Yes, “soft paternalism” is in vogue among academics and lawmakers, but too much is being asked of it, according to Russell. “When fields are rife with conflicts of interest, soft-touch strategies will fare poorly,” he said.

What’s more, Russell said if we continue down the same path we’re on now, we might wind up worse off than we were before the policy intervention. For instance, he said soft-policy options may particularly leave behind those who most need our help. In addition, soft policies might give nudge-protected individuals a false sense of security. They feel safer and become more trusting than they should.


So what should be done? Well, Russell said in an interview that the U.S. might want to consider the Australia’s superannuation system. But in the main, he hopes his paper sparks debate about 401(k) plans and the retirement savings crisis in the U.S. “First, what design interventions are optimal depends on what purpose we want 401(k)s to serve” and at the moment “we lack a coherent narrative of their rationale.”

So first, we need to develop the rationale for 401(k) plans. Should we worry, for instance, more about maximizing total aggregate savings or about the distribution of those savings? “We need to have a conversation about why we have this system in the first place,” said Russell.

Two, to the extent 401(k)s serve a societal purpose, Russell said, we should be skeptical of “soft” strategies — disclosure and nudging — and more readily accepting of direct regulation in domains that involve pervasive conflicts of interest, such as allocation.


“It’s time to think about pairing soft paternalism with some kind of harder regulation,” said Russell. “You can break it down into two components,” Russell said. One, has to do with behavioral and cognitive biases, which explains why investors allocate an equal weight to each fund offered in their plan. “They are simply overwhelmed and they go with a very simplified technique to do their asset allocation,” said Russell.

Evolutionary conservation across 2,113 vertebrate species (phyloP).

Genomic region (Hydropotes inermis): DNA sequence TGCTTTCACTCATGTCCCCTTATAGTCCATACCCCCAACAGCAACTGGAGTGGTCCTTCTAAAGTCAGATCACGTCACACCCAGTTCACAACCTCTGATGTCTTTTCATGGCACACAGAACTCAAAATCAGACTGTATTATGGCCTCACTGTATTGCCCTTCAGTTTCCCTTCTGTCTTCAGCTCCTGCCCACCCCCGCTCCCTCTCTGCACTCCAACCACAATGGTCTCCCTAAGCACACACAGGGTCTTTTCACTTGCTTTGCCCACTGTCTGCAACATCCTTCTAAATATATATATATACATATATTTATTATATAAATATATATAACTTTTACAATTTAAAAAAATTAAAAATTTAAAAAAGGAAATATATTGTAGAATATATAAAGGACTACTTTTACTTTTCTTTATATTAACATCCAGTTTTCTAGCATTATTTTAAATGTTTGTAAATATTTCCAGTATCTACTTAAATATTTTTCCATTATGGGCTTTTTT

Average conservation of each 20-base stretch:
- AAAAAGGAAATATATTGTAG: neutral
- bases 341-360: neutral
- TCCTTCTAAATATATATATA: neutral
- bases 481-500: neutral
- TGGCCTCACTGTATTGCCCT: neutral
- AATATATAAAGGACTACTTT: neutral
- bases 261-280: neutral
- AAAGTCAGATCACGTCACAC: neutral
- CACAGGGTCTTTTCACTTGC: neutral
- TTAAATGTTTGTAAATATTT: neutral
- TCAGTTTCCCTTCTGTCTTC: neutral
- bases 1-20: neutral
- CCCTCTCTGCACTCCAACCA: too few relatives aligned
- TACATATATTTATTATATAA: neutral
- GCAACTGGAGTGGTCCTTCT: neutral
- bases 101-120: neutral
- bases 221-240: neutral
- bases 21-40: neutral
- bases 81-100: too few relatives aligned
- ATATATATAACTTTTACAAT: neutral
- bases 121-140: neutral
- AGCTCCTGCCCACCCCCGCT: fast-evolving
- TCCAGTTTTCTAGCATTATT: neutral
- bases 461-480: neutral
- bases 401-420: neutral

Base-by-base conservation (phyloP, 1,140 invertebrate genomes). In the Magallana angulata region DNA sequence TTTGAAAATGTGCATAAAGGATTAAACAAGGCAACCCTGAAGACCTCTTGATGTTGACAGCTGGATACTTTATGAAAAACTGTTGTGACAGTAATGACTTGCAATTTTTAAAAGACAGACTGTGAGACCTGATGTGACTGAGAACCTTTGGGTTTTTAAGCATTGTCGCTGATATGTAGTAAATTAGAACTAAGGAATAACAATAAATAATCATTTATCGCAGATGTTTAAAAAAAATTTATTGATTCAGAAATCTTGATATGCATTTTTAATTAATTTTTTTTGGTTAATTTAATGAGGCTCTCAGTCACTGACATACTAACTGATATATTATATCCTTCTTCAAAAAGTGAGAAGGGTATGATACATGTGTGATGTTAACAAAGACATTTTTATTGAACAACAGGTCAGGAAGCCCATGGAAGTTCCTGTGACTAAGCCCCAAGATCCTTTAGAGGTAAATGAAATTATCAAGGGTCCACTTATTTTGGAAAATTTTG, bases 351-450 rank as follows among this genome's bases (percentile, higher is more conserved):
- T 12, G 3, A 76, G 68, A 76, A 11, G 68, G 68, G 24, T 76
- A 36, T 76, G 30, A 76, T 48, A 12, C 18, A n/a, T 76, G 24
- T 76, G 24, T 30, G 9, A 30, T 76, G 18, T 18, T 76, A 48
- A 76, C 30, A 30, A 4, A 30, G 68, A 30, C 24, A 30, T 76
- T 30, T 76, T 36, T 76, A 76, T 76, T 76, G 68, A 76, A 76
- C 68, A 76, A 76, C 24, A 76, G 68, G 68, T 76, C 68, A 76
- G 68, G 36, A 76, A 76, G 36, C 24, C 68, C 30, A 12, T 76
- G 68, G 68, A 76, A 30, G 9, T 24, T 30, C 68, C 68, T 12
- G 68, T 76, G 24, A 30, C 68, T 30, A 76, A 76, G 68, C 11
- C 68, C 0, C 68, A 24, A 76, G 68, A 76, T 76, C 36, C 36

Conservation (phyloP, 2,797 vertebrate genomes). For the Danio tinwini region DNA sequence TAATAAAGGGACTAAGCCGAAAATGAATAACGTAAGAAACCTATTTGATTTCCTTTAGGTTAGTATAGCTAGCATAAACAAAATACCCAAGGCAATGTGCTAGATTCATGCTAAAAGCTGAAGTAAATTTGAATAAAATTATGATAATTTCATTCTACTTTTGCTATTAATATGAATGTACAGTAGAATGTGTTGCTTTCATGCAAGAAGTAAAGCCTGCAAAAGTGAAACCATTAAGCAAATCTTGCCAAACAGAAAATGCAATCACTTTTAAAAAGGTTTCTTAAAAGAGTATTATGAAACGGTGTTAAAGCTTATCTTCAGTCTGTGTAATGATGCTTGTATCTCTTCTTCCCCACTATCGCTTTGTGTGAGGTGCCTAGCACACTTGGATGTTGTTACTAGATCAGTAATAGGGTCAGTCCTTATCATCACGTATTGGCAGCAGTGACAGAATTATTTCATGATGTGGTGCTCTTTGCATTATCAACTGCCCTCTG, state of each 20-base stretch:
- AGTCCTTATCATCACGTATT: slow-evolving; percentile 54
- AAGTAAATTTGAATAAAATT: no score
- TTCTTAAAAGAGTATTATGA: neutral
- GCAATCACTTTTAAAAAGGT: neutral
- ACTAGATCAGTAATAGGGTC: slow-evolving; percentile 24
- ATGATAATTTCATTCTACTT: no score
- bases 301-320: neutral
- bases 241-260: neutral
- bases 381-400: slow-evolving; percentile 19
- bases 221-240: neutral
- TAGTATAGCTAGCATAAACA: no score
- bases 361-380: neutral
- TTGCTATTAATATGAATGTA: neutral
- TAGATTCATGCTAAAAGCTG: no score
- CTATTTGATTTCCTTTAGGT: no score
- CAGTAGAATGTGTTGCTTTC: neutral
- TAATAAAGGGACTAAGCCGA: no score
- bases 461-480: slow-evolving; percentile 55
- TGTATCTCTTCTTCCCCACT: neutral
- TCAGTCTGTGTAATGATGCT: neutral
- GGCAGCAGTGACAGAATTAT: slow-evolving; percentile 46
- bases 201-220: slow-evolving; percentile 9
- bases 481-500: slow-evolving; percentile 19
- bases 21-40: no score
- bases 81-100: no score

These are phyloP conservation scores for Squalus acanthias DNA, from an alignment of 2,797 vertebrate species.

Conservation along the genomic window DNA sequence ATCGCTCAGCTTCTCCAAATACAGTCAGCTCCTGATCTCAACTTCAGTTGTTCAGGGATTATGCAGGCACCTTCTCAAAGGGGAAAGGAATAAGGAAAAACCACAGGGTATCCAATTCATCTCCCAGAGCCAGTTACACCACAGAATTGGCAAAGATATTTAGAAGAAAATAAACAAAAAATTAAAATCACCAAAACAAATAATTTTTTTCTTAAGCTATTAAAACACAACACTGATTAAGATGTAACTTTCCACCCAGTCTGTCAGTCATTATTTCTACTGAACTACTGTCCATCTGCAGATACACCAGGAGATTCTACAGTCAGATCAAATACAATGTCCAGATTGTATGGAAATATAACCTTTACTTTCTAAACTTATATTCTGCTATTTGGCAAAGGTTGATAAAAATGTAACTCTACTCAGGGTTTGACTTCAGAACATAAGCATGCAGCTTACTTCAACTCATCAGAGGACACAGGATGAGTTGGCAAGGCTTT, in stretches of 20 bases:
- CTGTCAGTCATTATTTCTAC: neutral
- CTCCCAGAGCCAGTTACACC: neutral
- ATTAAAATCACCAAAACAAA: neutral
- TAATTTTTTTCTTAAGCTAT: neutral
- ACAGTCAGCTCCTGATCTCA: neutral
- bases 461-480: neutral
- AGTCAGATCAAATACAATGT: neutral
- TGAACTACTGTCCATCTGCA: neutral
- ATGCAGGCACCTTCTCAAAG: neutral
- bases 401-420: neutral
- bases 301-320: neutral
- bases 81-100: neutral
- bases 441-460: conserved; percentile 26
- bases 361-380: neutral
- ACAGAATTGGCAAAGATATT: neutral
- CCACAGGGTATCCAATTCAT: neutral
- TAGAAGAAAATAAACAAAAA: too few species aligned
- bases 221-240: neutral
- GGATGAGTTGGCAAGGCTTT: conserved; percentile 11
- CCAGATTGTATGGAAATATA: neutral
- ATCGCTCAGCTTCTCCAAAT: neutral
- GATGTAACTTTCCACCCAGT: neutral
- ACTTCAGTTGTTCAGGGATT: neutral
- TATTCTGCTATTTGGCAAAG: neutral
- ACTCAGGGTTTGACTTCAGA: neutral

And, many plan participants don’t know or don’t care or don’t have the time to learn about investing. “It’s a pretty wide range of things that you have to know to make investment decisions,” said Russell. “The notion that 300 million Americans are going to sit down and figure all this out is unlikely.”

Now in response to these mistakes, Russell said academics and policy makers, most formally through the Pension Protection Act of 2006, turned to a variety of typical “soft” remedies to help savers, such as nudges, increased disclosures (people aren’t reading disclosures), and tweaks to fiduciary relationships.

Unfortunately, with the exception of the opt-out strategies (which allow plans to automatically enroll 401(k) plan participants who then would have to choose to opt out of contributing to their employer-sponsored retirement plan), each of those “soft interventions has failed and will continue to fail in improving the allocation of retirement portfolios,” wrote Russell. (Everyone benefits from being enrolled in a 401(k) plan, he said.)